A Teen Reader Interviews MarcyKate Connolly About MONSTROUS


Alexandra B. is an 8th grader at King Philip Middle School in West Hartford, CT. She recently read MarcyKate Connolly’s MONSTROUS and had a few questions for the author.

Alex: What part of this book is special to you and why?

MarcyKate: This is the hardest question! The whole book is special to me, but I think one of my all time favorite parts is when Kymera and Ren are just getting to know each other and he still has no idea what she’s really made of.  It’s both sweet and bittersweet because she gets to be herself with a human and gets a taste of everything she lost in her former life.

Alex: Is Kymera’s personality similar to yours? How?

MarcyKate: In some ways, yes, she’s a bit naïve like I was when I was 13, and that naiveté does get her into a bit of trouble…

Alex: How did you come up with the idea to write the book?

MarcyKate: I’d wanted to write a fairy-tale-inspired book for a while, but hadn’t quite found the right concept. Then one day, while stuck in gridlock traffic and literally parked on the highway, the first line of Monstrous popped into my head. I had to write that line and the rest of the first page down immediately, and for the rest of the day I could not stop wondering who would say that and why. The plot pretty much came together that day, and I was so taken with the idea and the character that I had to begin writing the book right away.

Alex: To you, is Kymera more a monster or a human?

MarcyKate: I think Kymera is a better person than most of the people who are physically human in the book, which was intentional. What we look like does not define our character or whether we’re good or bad.

Alex: What made you decide to end the book the way you did?

MarcyKate: I’m glad you asked this, and I’m going to try to answer without spoiling the book J

The ending is something I wrestled with a lot in the first few drafts. I tried writing a pat little Disney-fied ending but it was so wrong and completely out of character for Kymera. The final epilogue went through many iterations and tweaks along the way (its current form was the result of 11th hour line edits that had me rewriting the entire epilogue!).

First, the book is more like a Grimm’s fairy tale than a Disney one – it’s dark, and some characters do die. At the end of the book, the main character makes a decision to do something very dangerous to protect her friends and the result is…unexpected (I know what you’re thinking and no, Kymera does not die – it’s something else entirely!). She actually gets exactly what she wants, but in a way that never occurred to her. While it might sound like it would be easier to let an adult character do the difficult task or to change the rules of magic in the world, it’s crucial to the story and her character that it be her. Monstrous is Kymera’s story, her battle – letting someone else make the hard choices in her stead would take away her hard won agency. It would be a huge let down, and, really, kind of a cop-out.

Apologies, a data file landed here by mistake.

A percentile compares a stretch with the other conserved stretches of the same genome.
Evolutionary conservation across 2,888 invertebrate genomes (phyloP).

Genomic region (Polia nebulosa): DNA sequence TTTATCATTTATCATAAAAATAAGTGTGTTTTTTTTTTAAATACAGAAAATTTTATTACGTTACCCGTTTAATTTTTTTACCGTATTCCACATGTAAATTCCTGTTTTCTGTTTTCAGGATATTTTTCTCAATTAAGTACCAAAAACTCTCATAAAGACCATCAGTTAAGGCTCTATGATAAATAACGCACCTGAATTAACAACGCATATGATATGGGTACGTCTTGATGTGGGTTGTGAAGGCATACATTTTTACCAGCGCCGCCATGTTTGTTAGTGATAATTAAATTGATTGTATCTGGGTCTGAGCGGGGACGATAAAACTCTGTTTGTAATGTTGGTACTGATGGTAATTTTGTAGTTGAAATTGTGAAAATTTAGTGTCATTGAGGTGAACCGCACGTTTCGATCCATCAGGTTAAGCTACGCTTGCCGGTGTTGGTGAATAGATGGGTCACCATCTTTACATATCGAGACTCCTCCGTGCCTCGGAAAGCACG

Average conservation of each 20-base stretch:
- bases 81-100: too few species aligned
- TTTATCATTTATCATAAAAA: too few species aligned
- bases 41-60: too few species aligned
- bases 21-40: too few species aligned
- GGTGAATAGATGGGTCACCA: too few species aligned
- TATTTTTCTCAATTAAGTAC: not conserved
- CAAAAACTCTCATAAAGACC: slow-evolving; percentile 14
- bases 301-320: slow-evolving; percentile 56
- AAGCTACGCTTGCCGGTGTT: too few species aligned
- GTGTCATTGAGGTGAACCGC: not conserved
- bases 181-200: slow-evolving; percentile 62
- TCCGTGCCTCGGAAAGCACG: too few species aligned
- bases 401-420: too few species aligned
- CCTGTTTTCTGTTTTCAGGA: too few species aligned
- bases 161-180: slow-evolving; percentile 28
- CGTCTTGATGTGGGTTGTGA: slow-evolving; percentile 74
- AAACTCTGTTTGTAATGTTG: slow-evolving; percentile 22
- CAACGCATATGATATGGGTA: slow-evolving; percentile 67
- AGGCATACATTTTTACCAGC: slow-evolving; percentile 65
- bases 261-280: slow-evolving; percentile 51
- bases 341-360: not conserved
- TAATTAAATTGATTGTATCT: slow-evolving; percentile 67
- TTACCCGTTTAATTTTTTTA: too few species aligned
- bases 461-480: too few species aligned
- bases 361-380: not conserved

Part of Kym’s struggle throughout the book is that she needs to realize she must step outside the barriers that others would set around her to protect her. She has to take responsibilities – and the responsibility of protecting her city belongs to her. At the start of the story, she only has inklings of what that entails. A big part of her internal arc is discovering what that truly means. Her character may be a monster but she is constantly caged by others. Her father gives her restrictions, her dragon friend would whisk her away to hide her in his mountain home, and even when she finally breaks free, she’s captured and caged by others who would do her harm. It isn’t until the end of the story that Kym has true freedom and agency and the ability to finally succeed at the mission she’s had from the very beginning.

In other words, having anyone or anything else complete her mission for her would send a rather negative message to readers, especially young girls. It’s critical to Kymera’s story and character that when she has real agency, she makes the choice to bear the full weight and cost of the responsibility she’s taken on. Importantly, her actions are not done out of hate (which she was acting on in the beginning), but out of love – because the love she has for her city, family, and friends has grown so much larger than that hate and they’re more important to her than anything else. Kymera may be a monster in physical sense, but she is truly the best person in the book.

MONSTROUS is available wherever books are sold, including:

Amazon | Barnes & Noble | Indiebound

MarcyKate Connolly is an author and arts administrator who lives in New England with her husband and pugs and writes weird little books. She’s also a coffee addict, voracious reader, and recurring commuter. She blogs about all those things and more at MarcyKate.com, and can often be found on Twitter. Her debut upper MG/Tween fantasy novel,MONSTROUS, released with HarperCollins Children’s Books in Winter 2015.

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